Where Do You Have The Best View Of Big Ben?

Several vantage points offer breathtaking views for those who want to capture a picture-perfect moment with this masterpiece in the background. 

One of the best places to take a shot of Big Ben is Albert Embankment, opposite the River Thames bank. 

Another great spot is Westminster Bridge – a prime location for taking panoramic shots of the Houses of Parliament and the London Eye. 

Victoria Embankment Crossing Bridge Street is also a great location for capturing Big Ben in all its grandeur. You also have an excellent opportunity from Parliament Square to capture a close-up view of the bell tower.

What You Need To Know Before Visiting the Big Ben

  1. The Elizabeth Tower tour may not be suitable for individuals with limited mobility.
  2. Visitors with well-controlled asthma can join the tour, but they must carry a reliever inhaler just in case. 
  3. Open-toe sandals, flip-flops, high heels, and bare or stocking feet are not allowed during the tour for safety reasons.
  4. Climbing 334 spiral steps can be strenuous, so individuals with health conditions like vertigo, heart or respiratory issues are advised against taking the tour.
  5. Trained assistance dogs, like Guide Dogs, cannot accompany visitors on tour but can be left in the care of the staff at the tower’s base.
  6. The tour is not recommended for those in the later stages of pregnancy.
  7. Individuals with hearing or visual impairments and other special needs can usually be accommodated with prior communication to tailor the tour for a safe and enjoyable experience.
  8. Individuals who recently had a heart attack had heart surgery, suffer from palpitations, or have certain heart conditions should avoid climbing the stairs.

How Much Does It Cost To Go Inside The Big Ben?

Adult tickets cost £15, while families can purchase tickets for £37. Students can enter for £10, and children between the ages of five and 16 can purchase tickets for £6. However, if you’re travelling with children under five, they can enter for free.

How Loud Is The Big Ben?

Big Ben’s chimes can reach up to 118 decibels, louder than most construction and industrial equipment. 

To put this into perspective, a typical conversation is around 60 decibels, and anything above 85 decibels can cause hearing damage over time. Therefore, it’s no surprise you can hear the bell 5 miles away.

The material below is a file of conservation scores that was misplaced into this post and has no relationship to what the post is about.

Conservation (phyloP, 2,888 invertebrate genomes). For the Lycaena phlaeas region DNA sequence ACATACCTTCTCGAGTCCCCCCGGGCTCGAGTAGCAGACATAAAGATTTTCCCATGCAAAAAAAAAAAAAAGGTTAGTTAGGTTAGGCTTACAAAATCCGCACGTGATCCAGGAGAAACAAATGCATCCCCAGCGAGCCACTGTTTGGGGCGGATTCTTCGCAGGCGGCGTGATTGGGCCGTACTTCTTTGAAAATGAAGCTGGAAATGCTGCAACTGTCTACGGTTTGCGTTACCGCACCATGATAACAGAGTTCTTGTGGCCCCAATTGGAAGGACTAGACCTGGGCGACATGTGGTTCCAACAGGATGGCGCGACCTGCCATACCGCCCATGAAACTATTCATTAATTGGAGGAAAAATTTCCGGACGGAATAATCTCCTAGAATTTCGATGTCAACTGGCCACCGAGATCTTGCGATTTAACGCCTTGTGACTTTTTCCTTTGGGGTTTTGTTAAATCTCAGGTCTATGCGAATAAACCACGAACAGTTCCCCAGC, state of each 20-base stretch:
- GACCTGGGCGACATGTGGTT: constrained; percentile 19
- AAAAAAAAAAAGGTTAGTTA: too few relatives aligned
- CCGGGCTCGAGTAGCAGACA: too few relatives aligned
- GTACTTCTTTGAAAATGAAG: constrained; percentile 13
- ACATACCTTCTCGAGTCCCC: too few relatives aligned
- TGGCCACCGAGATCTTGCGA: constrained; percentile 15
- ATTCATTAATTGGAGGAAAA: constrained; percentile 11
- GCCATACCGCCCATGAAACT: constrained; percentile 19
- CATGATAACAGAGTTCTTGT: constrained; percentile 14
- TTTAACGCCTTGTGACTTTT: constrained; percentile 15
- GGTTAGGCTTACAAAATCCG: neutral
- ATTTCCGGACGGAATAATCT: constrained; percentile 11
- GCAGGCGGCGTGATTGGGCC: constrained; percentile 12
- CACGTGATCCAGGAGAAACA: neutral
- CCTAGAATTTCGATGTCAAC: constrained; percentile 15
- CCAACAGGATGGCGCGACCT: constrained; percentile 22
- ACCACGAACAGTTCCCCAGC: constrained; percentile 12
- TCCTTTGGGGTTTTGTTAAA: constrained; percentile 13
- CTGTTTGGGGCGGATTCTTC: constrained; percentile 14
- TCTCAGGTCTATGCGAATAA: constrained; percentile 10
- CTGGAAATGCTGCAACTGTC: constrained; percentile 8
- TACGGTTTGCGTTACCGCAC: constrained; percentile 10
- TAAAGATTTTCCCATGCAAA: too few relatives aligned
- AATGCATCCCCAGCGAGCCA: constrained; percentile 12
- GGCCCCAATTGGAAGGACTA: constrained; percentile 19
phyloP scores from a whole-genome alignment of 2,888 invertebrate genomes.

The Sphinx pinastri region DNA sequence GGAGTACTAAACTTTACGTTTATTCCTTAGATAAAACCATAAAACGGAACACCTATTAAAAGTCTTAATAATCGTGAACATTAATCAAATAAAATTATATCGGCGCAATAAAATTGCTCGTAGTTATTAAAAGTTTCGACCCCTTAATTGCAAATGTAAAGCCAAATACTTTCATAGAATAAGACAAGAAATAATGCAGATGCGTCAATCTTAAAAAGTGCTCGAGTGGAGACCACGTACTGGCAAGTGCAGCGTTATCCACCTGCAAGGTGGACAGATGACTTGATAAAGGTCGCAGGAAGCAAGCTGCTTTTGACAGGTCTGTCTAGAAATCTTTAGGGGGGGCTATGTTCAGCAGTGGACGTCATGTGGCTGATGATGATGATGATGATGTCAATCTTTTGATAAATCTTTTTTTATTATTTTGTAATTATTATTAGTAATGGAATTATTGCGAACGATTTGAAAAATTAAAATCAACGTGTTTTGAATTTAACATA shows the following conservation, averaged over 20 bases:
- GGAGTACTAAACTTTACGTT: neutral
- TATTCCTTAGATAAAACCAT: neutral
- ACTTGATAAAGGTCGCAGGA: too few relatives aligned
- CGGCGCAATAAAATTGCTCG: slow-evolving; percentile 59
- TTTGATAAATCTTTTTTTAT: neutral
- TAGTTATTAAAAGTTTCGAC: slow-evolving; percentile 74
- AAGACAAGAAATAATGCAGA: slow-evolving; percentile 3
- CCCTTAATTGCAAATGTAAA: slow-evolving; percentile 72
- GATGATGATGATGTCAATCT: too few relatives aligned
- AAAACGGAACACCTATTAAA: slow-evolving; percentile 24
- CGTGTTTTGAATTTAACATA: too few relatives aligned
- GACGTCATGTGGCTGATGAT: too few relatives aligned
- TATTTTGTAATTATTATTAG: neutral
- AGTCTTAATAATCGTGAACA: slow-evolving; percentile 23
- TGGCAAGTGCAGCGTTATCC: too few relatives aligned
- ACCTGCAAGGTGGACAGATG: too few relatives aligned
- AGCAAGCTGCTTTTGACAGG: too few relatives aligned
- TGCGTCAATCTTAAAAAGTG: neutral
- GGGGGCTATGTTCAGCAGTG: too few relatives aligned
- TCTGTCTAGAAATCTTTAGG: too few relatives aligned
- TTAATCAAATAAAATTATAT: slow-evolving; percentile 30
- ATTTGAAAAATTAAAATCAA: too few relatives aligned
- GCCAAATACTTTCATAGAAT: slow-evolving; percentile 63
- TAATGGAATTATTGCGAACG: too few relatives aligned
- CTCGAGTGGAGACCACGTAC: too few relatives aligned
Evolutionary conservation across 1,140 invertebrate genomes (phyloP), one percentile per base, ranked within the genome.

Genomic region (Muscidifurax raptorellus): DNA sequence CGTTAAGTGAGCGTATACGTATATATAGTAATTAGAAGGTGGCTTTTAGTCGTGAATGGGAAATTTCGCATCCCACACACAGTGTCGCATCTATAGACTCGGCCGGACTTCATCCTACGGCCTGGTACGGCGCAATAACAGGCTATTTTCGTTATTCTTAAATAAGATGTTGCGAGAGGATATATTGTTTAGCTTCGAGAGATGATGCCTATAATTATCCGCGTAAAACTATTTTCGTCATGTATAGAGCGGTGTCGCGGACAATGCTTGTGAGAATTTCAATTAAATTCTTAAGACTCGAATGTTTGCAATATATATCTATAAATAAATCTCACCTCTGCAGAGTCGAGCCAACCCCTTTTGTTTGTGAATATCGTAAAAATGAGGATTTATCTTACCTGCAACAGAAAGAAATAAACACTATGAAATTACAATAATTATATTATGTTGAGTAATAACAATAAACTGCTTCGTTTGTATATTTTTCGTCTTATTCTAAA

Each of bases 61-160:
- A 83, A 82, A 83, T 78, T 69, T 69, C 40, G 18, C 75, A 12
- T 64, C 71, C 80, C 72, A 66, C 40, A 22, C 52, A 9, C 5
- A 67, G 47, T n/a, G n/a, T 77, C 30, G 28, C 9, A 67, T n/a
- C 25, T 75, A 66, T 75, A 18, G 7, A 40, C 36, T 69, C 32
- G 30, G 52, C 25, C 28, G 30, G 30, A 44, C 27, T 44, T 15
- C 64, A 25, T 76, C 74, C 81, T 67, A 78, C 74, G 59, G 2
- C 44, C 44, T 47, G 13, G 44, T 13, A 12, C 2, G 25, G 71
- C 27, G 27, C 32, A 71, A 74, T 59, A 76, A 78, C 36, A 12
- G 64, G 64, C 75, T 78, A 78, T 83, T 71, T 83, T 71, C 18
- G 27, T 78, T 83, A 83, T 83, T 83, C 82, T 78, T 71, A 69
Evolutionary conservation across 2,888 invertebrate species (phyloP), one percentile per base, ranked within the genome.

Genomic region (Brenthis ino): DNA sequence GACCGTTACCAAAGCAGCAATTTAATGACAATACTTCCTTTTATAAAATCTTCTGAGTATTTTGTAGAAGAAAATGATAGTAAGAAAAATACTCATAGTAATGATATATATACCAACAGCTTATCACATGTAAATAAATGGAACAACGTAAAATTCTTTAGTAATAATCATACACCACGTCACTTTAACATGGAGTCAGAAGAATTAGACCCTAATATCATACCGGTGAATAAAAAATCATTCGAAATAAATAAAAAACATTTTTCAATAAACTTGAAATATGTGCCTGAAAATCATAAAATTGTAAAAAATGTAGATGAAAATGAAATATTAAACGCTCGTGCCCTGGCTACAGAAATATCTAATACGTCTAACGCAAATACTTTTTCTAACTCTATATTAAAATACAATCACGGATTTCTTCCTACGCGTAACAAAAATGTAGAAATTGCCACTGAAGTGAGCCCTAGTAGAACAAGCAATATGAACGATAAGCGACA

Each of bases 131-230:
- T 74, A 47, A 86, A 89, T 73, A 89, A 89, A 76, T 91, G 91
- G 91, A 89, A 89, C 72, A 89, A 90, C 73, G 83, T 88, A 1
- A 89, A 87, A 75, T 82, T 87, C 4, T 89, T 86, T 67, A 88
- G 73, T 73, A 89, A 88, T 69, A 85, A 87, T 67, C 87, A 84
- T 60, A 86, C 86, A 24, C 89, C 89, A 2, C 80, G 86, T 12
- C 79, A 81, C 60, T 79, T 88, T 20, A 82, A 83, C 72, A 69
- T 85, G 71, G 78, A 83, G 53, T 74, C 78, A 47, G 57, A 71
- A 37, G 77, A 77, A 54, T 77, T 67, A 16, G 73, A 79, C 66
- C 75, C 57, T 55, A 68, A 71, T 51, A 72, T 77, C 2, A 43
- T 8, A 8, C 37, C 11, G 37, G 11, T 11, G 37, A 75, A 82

Interesting Facts You Didn’t Know About Big Ben

  1. The London tower that most people call Big Ben is called the Elizabeth Tower. Formerly known as the Great Clock Tower, the name was changed to honour Queen Elizabeth II’s Diamond Jubilee.
  2. Elizabeth Tower sways slightly towards the northwest, similar to the leaning Tower of Pisa. The tilt measures about 0.22 meters, which results in an inclination of about 1/250. If you observe the tower continuously for about 20 minutes, you may notice it.
  3. Have you ever noticed the Latin words inscribed beneath clock faces and wondered what they meant? The phrase reads from left to right as, “Domine salvam fac reginam nostram Victoriam Primam,” which translates to “O Lord, keep safe our Queen Victoria the First.”
  4. The Elizabeth Tower houses a prison room used to imprison Members of Parliament who misbehaved. The prison room is 114 steps up the tower. 

Its last known use was in 1880 when Charles Bradlaugh, an atheist MP, refused to swear allegiance to the Crown on the Bible. Bradlaugh was released after spending only one night in prison.


Can you go inside the Big Ben? Sorry, it’s only for British residents. However, overseas visitors can still admire the stunning architecture and take pictures of the clock tower from the outside. 

Additionally, plenty of other attractions are located nearby, such as the Houses of Parliament and Westminster Abbey, which are also worth visiting.

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Susan Tapia is an ambitious, savvy news writer with a vibrant personality and an eye for detail. She is highly experienced in crafting compelling stories and dedicated to seeking out the truth. With her inquisitive nature, she delves deep into every subject she touches, uncovering unexpected facts that help her engage her readers. Susan has an unbridled passion for writing, and she strives to inspire others through her work. She confidently shares her thought-provoking ideas with enthusiasm and candor, making sure the world can see the truth no matter how uncomfortable it may be. Simply put, Susan Tapia is a trailblazer in the journalism industry who never fails to deliver her readers riveting stories they won't soon forget.